Capt. Weber was commissioned as a 2nd Lieutenant in the United States Air Force in 2011 and served as a Combat Rescue Officer, according to Scherer’s statement. Capt. Weber was assigned to the 38th Rescue Squadron, 23rd Wing, Moody AFB, Georgia, and was serving in Iraq in support of Operation Inherent Resolve.

Combat Search and Rescue (CSAR) pilots and crews face the most highly dangerous and hazardous missions risking their lives going into combat zones in an effort to rescue the wounded and downed pilots.

Capt. Weber also did rescue work in the United States during the hurricanes just last year.

“We are indebted to Capt. Weber’s service, commitment, and sacrifice to our nation,” Scherer’s statement said. “Because of his bravery and selflessness, we enjoy daily freedom and security. It is our duty to honor and never forget the sacrifice that Capt. Weber made.

“The Town of Bartonville extends heartfelt prayers and condolences to the Weber family and all affected by this tragedy.”

We honor you, Mark Weber.

(#Repost @Cross Timbers Gazette)

1st Lt. Mary L. Hawkins

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On Sept. 24, 1944, 1st Lt. Mary Louise Hawkins was evacuating 24 patients from the fighting at Palau to Guadalcanal when the C-47 ran low on fuel. The pilot made a forced landing in a small clearing on Bellona Island. During the landing, a propeller tore through the fuselage and severed the trachea of one patient.

Hawkins made a suction tube from various items including the inflation tube from a “Mae West.” With this contrivance, she kept the man’s throat clear of blood until aid arrived 19 hours later. All of her patients survived. For her actions, Hawkins received the Distinguished Flying Cross.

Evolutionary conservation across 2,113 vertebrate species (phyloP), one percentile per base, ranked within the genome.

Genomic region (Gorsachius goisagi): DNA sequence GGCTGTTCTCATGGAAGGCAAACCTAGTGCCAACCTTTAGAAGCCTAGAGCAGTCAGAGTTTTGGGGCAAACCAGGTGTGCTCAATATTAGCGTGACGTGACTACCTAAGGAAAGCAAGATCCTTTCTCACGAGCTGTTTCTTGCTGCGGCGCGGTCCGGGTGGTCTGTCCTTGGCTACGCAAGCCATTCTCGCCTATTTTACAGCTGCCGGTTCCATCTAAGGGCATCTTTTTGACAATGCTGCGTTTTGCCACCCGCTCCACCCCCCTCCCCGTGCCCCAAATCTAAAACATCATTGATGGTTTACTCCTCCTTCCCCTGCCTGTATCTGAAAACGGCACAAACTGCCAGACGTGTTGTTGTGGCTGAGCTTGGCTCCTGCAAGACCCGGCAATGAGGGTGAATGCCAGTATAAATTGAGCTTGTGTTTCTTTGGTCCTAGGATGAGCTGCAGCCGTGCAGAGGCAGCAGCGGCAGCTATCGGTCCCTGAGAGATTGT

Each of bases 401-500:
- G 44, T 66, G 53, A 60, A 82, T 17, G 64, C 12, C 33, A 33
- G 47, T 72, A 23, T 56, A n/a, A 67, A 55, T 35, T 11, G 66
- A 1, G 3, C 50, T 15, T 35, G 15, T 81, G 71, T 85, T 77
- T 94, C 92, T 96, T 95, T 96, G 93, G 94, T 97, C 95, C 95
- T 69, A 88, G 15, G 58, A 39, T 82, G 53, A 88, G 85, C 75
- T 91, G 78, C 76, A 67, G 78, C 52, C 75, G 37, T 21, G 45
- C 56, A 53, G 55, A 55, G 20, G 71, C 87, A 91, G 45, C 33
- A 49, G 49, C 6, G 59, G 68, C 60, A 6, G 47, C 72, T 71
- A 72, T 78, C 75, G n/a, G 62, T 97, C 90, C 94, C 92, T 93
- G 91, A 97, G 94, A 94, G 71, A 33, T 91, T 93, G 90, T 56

We honor you, Mary Hawkins.

(#Repost @National Museum of the US Air Force)

Harvey Jacobs

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We were assigned to the 497th Bombardment Squadron of the 344th Bombardment Group located at Stansted, Bishops Stortford.

Towards April and May, we were instrumental in creating havoc in German transportation system by hitting more and more marshalling yards plus railroad bridges, including several over the Seine River. Although fighter reaction was diminishing, the threat of flak was still quite prevalent.
We became aware that the “big day” was approaching, but when it would be was still a mystery. A feeling of exhilaration consumed us that morning of June 6th for we realized that our efforts, along with all of the others, had made this day possible.
The Nazis had taken tremendous punishment from both the strategic and tactical air forces and. were reeling. Now it was up to the boys on the ground to finish them off. We knew our task was not finished as we would be required to give air cover and support to the advancing troops.

On June 5, 1944 all officers were instructed to carry their Colt 45 automatic on all future missions. We hit the sack about midnight and after an hours sleep, were awakened and told to prepare for a mission.
When we arrived for briefing, the giant map showing our route to and from the target was, for the first time, covered with a sheet. Our Commanding Officer Col. Vance, with a dramatic flourish removed the sheet, and announced that the planned invasion of the continent was about to begin.

This was it…D-Day was here and the Normandy invasion would be launched at 06:30 hours by the biggest concentration of soldiers, sailors and airmen ever amassed in the history of warfare. The American troops would make their landings on Omaha and Utah beaches and the assignment of the B-26 groups was to knock out the coastal gun installations.
Our targets were the gun emplacements at Utah, specifically La Madeleine, Beau Guillot and St. Martin de Varreville, and we, as the lead group, were to start all bombing operations at H-hour minus 20 (06:10 hours) and every two minutes thereafter another wave of bombers would send their regards whistling down to the enemy below.
As history relates, the weather that morning was horrendous, the worst it had been in over 100 years. We could not reach our normal flight altitude as the cloud cover was anywhere from 4,000 to 6,000 feet, so in essence, we went in at low level.
As I was flying on my flight leader’s left wing I was the 15th plane over Utah on that historic day. Our box of 36 planes led by my squadron commander, Col. Del Bentley had St. Martin de Varreville as our assigned target and after dropping our load of destruction at precisely 06:09 hours, we headed west over the Normandy peninsula and then in a northerly direction towards England.